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Daily Office:
Thursday, 5 November 2009


Matins: Tim Carmody writes about Love in the Time of Twitter, a rebuttal of sorts of David Brooks's much-discussed column about, well, how texting murdered romance.

But there’s a reason why he called it the “Happy Days” era: the past he’s describing isn’t really the past, but a 70s-era TV version of the past. Not even the past’s representation of itself! For that, you’d have to see On the Waterfront or read On the Road or Giovanni’s Room. It’s memory as ideology, created (whether consciously or unconsciously) to surreptitiously win arguments about the present, especially about social mores and generational change.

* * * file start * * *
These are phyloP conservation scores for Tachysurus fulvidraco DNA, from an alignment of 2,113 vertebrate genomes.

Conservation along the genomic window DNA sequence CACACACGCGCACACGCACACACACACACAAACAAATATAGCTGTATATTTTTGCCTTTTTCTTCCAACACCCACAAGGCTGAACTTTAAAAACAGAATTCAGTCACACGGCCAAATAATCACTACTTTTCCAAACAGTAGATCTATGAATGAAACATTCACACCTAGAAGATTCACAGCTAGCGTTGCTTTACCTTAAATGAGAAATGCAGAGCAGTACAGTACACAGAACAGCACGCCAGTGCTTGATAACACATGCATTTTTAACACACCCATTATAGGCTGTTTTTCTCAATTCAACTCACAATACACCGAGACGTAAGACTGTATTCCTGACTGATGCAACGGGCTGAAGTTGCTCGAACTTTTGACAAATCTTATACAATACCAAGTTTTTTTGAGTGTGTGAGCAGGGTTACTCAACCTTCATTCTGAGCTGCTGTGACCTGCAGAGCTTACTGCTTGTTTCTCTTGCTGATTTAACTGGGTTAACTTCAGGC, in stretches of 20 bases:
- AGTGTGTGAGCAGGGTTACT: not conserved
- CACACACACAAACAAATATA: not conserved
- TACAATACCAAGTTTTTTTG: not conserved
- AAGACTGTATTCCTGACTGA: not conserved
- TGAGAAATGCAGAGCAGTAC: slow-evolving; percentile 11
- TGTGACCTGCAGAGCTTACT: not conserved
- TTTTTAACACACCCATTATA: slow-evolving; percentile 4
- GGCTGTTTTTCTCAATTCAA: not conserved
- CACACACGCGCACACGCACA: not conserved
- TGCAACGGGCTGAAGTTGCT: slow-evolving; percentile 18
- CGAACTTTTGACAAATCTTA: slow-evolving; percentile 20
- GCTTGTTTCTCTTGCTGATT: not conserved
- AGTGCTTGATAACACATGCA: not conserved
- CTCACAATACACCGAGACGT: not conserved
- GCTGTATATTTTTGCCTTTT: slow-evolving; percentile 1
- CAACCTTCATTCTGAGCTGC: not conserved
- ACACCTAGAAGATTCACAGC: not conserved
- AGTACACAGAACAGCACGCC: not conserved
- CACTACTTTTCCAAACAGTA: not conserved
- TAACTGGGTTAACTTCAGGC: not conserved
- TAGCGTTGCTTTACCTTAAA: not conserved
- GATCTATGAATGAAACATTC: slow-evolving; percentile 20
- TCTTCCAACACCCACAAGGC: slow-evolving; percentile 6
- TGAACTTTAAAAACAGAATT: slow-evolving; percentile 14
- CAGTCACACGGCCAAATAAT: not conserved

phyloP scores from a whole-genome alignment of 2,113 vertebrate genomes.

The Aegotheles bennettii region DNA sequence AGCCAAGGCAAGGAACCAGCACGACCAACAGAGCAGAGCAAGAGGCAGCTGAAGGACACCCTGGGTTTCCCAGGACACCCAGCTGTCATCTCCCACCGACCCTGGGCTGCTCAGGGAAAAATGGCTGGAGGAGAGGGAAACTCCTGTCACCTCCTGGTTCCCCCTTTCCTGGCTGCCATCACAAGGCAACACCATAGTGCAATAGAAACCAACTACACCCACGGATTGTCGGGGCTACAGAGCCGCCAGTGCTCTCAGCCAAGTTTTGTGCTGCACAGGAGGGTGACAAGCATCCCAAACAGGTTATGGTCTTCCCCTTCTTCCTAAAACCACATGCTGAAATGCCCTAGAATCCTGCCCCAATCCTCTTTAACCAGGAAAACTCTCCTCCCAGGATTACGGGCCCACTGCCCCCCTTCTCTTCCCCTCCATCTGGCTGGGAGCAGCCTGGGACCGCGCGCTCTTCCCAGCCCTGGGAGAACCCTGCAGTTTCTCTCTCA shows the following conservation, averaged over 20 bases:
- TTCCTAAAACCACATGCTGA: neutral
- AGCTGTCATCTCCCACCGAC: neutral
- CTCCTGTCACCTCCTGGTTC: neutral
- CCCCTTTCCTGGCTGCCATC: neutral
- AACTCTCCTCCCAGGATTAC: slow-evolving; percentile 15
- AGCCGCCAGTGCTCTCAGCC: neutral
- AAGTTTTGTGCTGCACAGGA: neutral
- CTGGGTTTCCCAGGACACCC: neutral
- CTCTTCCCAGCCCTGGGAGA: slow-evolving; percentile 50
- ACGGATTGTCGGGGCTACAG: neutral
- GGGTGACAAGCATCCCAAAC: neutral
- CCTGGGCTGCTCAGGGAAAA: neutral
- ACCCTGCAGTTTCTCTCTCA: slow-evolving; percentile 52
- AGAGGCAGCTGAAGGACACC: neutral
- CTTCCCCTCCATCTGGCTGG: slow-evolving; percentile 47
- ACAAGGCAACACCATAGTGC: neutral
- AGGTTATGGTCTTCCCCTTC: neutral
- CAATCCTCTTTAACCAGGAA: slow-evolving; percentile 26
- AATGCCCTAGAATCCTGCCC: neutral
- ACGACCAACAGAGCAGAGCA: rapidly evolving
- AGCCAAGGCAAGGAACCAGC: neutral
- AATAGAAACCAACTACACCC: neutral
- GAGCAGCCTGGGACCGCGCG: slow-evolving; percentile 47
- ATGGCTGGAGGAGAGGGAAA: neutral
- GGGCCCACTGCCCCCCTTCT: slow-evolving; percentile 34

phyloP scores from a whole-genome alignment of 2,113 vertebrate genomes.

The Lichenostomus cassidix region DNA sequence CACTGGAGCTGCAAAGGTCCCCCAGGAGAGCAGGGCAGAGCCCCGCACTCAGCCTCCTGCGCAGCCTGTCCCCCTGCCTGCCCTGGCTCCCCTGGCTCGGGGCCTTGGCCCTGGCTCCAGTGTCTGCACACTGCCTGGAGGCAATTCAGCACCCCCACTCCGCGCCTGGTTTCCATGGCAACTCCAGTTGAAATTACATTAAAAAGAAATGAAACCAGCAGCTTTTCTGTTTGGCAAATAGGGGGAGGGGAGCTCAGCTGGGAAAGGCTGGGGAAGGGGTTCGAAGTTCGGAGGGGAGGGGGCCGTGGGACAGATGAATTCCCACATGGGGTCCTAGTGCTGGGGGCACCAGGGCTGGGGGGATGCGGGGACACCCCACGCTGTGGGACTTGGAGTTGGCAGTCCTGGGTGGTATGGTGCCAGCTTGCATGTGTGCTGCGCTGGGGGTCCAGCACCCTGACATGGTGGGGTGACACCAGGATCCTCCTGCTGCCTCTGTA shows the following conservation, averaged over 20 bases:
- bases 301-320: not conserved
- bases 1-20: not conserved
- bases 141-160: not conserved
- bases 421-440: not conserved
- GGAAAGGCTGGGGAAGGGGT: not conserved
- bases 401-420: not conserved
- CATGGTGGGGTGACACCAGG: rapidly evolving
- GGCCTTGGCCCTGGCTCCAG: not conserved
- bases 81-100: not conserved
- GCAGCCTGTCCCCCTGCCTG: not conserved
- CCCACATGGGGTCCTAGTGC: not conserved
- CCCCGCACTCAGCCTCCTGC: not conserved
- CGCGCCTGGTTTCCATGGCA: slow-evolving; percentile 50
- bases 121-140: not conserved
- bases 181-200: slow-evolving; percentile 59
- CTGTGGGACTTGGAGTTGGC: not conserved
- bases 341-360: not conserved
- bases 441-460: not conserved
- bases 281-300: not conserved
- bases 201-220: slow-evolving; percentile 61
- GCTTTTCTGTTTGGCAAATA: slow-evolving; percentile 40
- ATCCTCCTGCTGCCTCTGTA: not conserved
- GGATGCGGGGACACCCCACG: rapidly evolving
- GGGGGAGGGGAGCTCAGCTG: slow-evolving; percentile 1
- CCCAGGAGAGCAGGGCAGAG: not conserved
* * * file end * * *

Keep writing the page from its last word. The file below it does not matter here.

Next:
At the end of his entry Mr Carmody quotes Ezra Klein of the Washington Post. Mr Klein's column, read in toto, seems to be a monster spliced together from two different streams of thought, but it ends with a firm warning from youth to age.

It is not for David Brooks to tell me those IMs lack poetry, or romance. I treasure them. Electronic mediums may look limited to him, but that is only because he has never seen his life change within them. Texting, he says, is naturally corrosive to imagination. But the failure of imagination here is on Brooks's part.

(Snarkmarket; NYT; Washington Post)

Lauds: Why did the revival of Neil Simon's Brighton Beach Memoirs close a week after opening (and several weeks of previews)? Patrick Healy analyzes the changes in audience expectations that doomed the production.